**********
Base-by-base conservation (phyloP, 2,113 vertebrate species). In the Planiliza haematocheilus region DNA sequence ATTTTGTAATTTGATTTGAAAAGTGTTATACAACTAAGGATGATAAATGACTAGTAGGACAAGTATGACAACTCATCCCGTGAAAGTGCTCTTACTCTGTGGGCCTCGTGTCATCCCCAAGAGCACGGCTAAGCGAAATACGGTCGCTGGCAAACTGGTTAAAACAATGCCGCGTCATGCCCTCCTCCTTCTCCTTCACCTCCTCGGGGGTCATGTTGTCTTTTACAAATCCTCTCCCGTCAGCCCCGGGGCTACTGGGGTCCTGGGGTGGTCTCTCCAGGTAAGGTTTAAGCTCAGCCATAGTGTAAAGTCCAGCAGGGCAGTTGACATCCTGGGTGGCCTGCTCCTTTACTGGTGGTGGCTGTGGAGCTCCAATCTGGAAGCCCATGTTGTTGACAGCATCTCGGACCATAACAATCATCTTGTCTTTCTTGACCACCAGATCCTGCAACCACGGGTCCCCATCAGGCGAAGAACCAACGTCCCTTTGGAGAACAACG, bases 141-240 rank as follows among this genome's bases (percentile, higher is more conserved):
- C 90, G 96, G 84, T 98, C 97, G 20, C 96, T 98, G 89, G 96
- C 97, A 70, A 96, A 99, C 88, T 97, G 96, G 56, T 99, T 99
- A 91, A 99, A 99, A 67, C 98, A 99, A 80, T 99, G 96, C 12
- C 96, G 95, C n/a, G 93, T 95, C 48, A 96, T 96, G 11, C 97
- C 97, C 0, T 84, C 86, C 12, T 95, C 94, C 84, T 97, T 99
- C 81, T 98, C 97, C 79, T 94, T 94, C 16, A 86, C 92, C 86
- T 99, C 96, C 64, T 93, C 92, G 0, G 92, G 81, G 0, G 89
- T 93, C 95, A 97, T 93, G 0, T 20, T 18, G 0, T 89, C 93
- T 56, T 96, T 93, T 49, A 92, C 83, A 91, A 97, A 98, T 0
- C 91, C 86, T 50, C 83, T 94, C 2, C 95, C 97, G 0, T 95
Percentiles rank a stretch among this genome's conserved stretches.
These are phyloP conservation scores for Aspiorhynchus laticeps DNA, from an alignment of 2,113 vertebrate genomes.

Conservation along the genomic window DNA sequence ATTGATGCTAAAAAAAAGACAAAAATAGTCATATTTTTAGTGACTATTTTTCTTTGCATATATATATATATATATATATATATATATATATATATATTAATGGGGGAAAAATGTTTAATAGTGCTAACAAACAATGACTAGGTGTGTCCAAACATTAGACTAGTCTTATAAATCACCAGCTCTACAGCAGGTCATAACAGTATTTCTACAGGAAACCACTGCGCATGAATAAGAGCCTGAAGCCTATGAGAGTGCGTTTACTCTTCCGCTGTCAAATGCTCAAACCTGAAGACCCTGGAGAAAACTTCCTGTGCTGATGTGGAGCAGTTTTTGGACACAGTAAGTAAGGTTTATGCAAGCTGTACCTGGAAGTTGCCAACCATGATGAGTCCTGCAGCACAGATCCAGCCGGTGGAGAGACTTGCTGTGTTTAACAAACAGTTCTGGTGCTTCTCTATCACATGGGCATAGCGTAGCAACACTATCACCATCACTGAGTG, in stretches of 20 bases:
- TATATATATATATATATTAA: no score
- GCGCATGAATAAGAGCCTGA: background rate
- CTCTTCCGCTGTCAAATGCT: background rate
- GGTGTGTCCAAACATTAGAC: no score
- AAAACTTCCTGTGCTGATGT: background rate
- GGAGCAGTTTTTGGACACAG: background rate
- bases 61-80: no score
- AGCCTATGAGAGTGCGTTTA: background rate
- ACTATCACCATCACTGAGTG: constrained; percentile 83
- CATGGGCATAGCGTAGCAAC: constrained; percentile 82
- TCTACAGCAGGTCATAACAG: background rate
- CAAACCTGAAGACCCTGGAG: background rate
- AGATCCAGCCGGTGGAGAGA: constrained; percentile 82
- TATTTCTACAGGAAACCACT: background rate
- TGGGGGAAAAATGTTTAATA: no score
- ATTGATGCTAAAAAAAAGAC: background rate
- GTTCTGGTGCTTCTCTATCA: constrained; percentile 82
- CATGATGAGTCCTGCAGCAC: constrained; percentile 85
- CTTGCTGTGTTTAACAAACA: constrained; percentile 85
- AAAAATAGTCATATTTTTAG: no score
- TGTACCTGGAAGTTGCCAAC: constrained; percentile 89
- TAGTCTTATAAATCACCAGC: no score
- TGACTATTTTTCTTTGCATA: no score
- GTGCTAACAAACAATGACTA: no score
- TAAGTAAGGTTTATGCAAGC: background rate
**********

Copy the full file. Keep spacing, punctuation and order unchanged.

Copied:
Base-by-base conservation (phyloP, 2,113 vertebrate species). In the Planiliza haematocheilus region DNA sequence ATTTTGTAATTTGATTTGAAAAGTGTTATACAACTAAGGATGATAAATGACTAGTAGGACAAGTATGACAACTCATCCCGTGAAAGTGCTCTTACTCTGTGGGCCTCGTGTCATCCCCAAGAGCACGGCTAAGCGAAATACGGTCGCTGGCAAACTGGTTAAAACAATGCCGCGTCATGCCCTCCTCCTTCTCCTTCACCTCCTCGGGGGTCATGTTGTCTTTTACAAATCCTCTCCCGTCAGCCCCGGGGCTACTGGGGTCCTGGGGTGGTCTCTCCAGGTAAGGTTTAAGCTCAGCCATAGTGTAAAGTCCAGCAGGGCAGTTGACATCCTGGGTGGCCTGCTCCTTTACTGGTGGTGGCTGTGGAGCTCCAATCTGGAAGCCCATGTTGTTGACAGCATCTCGGACCATAACAATCATCTTGTCTTTCTTGACCACCAGATCCTGCAACCACGGGTCCCCATCAGGCGAAGAACCAACGTCCCTTTGGAGAACAACG, bases 141-240 rank as follows among this genome's bases (percentile, higher is more conserved):
- C 90, G 96, G 84, T 98, C 97, G 20, C 96, T 98, G 89, G 96
- C 97, A 70, A 96, A 99, C 88, T 97, G 96, G 56, T 99, T 99
- A 91, A 99, A 99, A 67, C 98, A 99, A 80, T 99, G 96, C 12
- C 96, G 95, C n/a, G 93, T 95, C 48, A 96, T 96, G 11, C 97
- C 97, C 0, T 84, C 86, C 12, T 95, C 94, C 84, T 97, T 99
- C 81, T 98, C 97, C 79, T 94, T 94, C 16, A 86, C 92, C 86
- T 99, C 96, C 64, T 93, C 92, G 0, G 92, G 81, G 0, G 89
- T 93, C 95, A 97, T 93, G 0, T 20, T 18, G 0, T 89, C 93
- T 56, T 96, T 93, T 49, A 92, C 83, A 91, A 97, A 98, T 0
- C 91, C 86, T 50, C 83, T 94, C 2, C 95, C 97, G 0, T 95
Percentiles rank a stretch among this genome's conserved stretches.
These are phyloP conservation scores for Aspiorhynchus laticeps DNA, from an alignment of 2,113 vertebrate genomes.

Conservation along the genomic window DNA sequence ATTGATGCTAAAAAAAAGACAAAAATAGTCATATTTTTAGTGACTATTTTTCTTTGCATATATATATATATATATATATATATATATATATATATATTAATGGGGGAAAAATGTTTAATAGTGCTAACAAACAATGACTAGGTGTGTCCAAACATTAGACTAGTCTTATAAATCACCAGCTCTACAGCAGGTCATAACAGTATTTCTACAGGAAACCACTGCGCATGAATAAGAGCCTGAAGCCTATGAGAGTGCGTTTACTCTTCCGCTGTCAAATGCTCAAACCTGAAGACCCTGGAGAAAACTTCCTGTGCTGATGTGGAGCAGTTTTTGGACACAGTAAGTAAGGTTTATGCAAGCTGTACCTGGAAGTTGCCAACCATGATGAGTCCTGCAGCACAGATCCAGCCGGTGGAGAGACTTGCTGTGTTTAACAAACAGTTCTGGTGCTTCTCTATCACATGGGCATAGCGTAGCAACACTATCACCATCACTGAGTG, in stretches of 20 bases:
- TATATATATATATATATTAA: no score
- GCGCATGAATAAGAGCCTGA: background rate
- CTCTTCCGCTGTCAAATGCT: background rate
- GGTGTGTCCAAACATTAGAC: no score
- AAAACTTCCTGTGCTGATGT: background rate
- GGAGCAGTTTTTGGACACAG: background rate
- bases 61-80: no score
- AGCCTATGAGAGTGCGTTTA: background rate
- ACTATCACCATCACTGAGTG: constrained; percentile 83
- CATGGGCATAGCGTAGCAAC: constrained; percentile 82
- TCTACAGCAGGTCATAACAG: background rate
- CAAACCTGAAGACCCTGGAG: background rate
- AGATCCAGCCGGTGGAGAGA: constrained; percentile 82
- TATTTCTACAGGAAACCACT: background rate
- TGGGGGAAAAATGTTTAATA: no score
- ATTGATGCTAAAAAAAAGAC: background rate
- GTTCTGGTGCTTCTCTATCA: constrained; percentile 82
- CATGATGAGTCCTGCAGCAC: constrained; percentile 85
- CTTGCTGTGTTTAACAAACA: constrained; percentile 85
- AAAAATAGTCATATTTTTAG: no score
- TGTACCTGGAAGTTGCCAAC: constrained; percentile 89
- TAGTCTTATAAATCACCAGC: no score
- TGACTATTTTTCTTTGCATA: no score
- GTGCTAACAAACAATGACTA: no score
- TAAGTAAGGTTTATGCAAGC: background rate